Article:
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Paris Mayor Anne Hidalgo expressed deep concern over President Emmanuel Macron's decision to call for early parliamentary elections less than a month before the start of the Paris Olympics.

"I was stunned to hear the president decide to dissolve the Assemblée Nationale," Hidalgo said, referring to Macron's announcement made on Sunday.

The snap elections, scheduled for June 30 and July 7, follow disappointing European Parliament election results for Macron's centrist party. Hidalgo, a Socialist and political rival of Macron, said the president "could not continue" as before but criticized the timing of the dissolution, calling it "extremely troubling."

Despite Hidalgo's concerns, both she and the International Olympic Committee (IOC) assured that the elections would not disrupt the operational aspects of the Games. "All the work of installing, of preparing the Games, the infrastructure, is behind us," Hidalgo said during a visit to a Paris school. IOC President Thomas Bach echoed her sentiments, stating, "The elections are a democratic process which will not disturb the Olympics."

The elections could lead to political instability if no party secures a majority or if the far-right Rassemblement National party of Marine Le Pen gains significant ground. This instability raises questions about the government in place during the Olympics, especially as key ministers will play vital roles in ensuring the event's smooth operation and safety.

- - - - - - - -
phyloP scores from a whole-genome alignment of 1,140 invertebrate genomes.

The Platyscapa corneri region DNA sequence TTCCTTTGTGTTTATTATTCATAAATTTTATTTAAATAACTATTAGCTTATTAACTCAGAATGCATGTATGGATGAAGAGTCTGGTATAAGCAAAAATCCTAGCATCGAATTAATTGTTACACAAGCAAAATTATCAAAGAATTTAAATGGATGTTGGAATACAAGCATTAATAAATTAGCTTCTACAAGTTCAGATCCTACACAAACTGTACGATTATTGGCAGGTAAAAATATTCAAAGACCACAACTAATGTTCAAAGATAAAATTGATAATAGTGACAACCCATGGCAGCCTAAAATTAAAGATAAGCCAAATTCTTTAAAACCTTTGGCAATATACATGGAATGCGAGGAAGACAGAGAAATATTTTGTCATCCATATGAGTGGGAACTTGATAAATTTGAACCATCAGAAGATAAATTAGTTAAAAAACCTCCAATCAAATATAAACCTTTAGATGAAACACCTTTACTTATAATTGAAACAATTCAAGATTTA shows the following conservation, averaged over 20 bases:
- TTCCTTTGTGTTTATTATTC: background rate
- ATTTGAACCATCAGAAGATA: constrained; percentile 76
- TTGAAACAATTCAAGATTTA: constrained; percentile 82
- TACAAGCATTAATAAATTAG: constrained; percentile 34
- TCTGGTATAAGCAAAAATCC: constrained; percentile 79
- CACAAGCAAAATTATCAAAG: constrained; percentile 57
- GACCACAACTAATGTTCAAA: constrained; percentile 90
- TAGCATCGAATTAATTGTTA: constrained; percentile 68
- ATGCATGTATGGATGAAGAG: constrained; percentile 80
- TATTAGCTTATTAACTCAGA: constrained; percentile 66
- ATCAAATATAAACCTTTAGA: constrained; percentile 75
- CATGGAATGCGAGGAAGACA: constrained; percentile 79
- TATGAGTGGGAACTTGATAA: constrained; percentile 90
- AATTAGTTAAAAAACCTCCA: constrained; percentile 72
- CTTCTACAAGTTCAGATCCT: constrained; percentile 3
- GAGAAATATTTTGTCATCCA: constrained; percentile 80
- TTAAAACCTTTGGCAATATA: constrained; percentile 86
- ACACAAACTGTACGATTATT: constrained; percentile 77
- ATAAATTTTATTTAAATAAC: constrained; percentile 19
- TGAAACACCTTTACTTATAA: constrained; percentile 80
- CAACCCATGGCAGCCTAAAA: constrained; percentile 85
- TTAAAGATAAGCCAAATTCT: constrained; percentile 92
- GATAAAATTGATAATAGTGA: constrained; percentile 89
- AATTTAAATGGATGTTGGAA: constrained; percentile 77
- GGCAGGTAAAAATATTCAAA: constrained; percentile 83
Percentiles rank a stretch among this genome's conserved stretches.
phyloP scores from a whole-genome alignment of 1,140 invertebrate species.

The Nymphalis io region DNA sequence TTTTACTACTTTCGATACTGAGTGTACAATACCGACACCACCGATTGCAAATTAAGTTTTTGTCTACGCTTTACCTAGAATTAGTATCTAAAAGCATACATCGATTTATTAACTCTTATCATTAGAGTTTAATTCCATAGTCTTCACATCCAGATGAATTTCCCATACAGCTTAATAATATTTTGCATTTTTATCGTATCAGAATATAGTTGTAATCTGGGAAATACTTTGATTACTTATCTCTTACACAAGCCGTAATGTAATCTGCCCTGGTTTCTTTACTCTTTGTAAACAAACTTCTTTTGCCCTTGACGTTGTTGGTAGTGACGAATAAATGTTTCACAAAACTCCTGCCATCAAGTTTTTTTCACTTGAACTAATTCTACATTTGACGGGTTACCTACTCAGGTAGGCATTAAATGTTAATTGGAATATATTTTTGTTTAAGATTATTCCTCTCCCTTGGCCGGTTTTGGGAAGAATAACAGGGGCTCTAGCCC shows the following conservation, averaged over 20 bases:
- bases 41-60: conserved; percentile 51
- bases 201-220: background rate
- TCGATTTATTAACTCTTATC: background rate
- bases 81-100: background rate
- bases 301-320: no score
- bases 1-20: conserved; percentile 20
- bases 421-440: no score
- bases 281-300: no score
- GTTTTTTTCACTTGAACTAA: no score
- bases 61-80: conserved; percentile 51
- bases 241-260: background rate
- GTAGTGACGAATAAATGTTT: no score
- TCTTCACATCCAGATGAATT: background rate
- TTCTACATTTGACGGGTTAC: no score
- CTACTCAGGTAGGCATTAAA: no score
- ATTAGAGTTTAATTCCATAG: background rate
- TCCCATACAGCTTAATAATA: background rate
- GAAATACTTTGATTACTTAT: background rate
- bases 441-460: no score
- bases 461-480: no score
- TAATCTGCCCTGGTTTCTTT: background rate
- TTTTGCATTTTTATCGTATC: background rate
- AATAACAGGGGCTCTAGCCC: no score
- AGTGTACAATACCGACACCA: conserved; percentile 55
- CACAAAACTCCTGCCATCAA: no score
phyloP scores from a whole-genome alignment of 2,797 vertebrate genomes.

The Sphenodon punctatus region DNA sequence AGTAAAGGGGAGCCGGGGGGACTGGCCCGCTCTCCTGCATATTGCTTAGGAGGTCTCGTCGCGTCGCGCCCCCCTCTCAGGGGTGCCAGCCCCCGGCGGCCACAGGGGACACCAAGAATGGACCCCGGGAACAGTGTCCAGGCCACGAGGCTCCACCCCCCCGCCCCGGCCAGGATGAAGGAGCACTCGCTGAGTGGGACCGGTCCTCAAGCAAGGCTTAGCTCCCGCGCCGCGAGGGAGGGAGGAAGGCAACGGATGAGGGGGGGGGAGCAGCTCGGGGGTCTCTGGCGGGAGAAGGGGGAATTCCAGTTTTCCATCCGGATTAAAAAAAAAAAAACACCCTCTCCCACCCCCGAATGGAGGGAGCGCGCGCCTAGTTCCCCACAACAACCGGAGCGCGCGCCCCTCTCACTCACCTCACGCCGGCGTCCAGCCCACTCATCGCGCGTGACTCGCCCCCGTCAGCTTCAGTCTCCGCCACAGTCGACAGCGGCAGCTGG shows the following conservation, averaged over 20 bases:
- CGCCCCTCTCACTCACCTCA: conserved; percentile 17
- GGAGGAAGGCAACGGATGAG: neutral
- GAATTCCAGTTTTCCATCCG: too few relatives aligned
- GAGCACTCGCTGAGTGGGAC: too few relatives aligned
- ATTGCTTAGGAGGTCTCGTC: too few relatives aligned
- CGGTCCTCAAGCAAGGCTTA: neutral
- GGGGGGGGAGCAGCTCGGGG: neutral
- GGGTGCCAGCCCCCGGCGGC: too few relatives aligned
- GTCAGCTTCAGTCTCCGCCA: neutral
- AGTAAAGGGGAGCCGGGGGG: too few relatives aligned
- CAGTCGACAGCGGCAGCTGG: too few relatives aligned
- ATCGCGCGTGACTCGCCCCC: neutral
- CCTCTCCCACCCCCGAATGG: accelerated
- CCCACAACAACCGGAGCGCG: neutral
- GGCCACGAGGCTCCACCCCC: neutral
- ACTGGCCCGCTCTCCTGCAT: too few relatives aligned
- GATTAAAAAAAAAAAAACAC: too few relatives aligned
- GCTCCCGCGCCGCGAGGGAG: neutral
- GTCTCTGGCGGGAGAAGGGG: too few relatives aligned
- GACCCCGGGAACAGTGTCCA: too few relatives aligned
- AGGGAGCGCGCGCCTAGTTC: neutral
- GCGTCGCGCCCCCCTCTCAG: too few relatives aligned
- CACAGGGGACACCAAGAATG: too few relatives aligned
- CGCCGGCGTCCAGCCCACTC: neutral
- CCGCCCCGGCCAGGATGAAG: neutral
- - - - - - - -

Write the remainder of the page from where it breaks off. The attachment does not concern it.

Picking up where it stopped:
The Paris Olympics, starting on July 26 with an unprecedented open-air ceremony on the Seine, have faced other concerns, such as security arrangements and the cleanliness of the river for open-water swimming events. Strike threats from trade unions and public disputes over the choice of music for the opening ceremony and the official poster have also highlighted France's political divisions.

The snap elections will require the mobilization of hundreds of thousands of security forces, further straining resources ahead of the Games. Despite these challenges, both Hidalgo and Bach remain optimistic about the city's readiness to host the Olympics. "We will welcome the world with joy," Hidalgo said, reaffirming the city's commitment to delivering "iconic" Games. Photo by Global Climate Action Summit 2018, Wikimedia commons.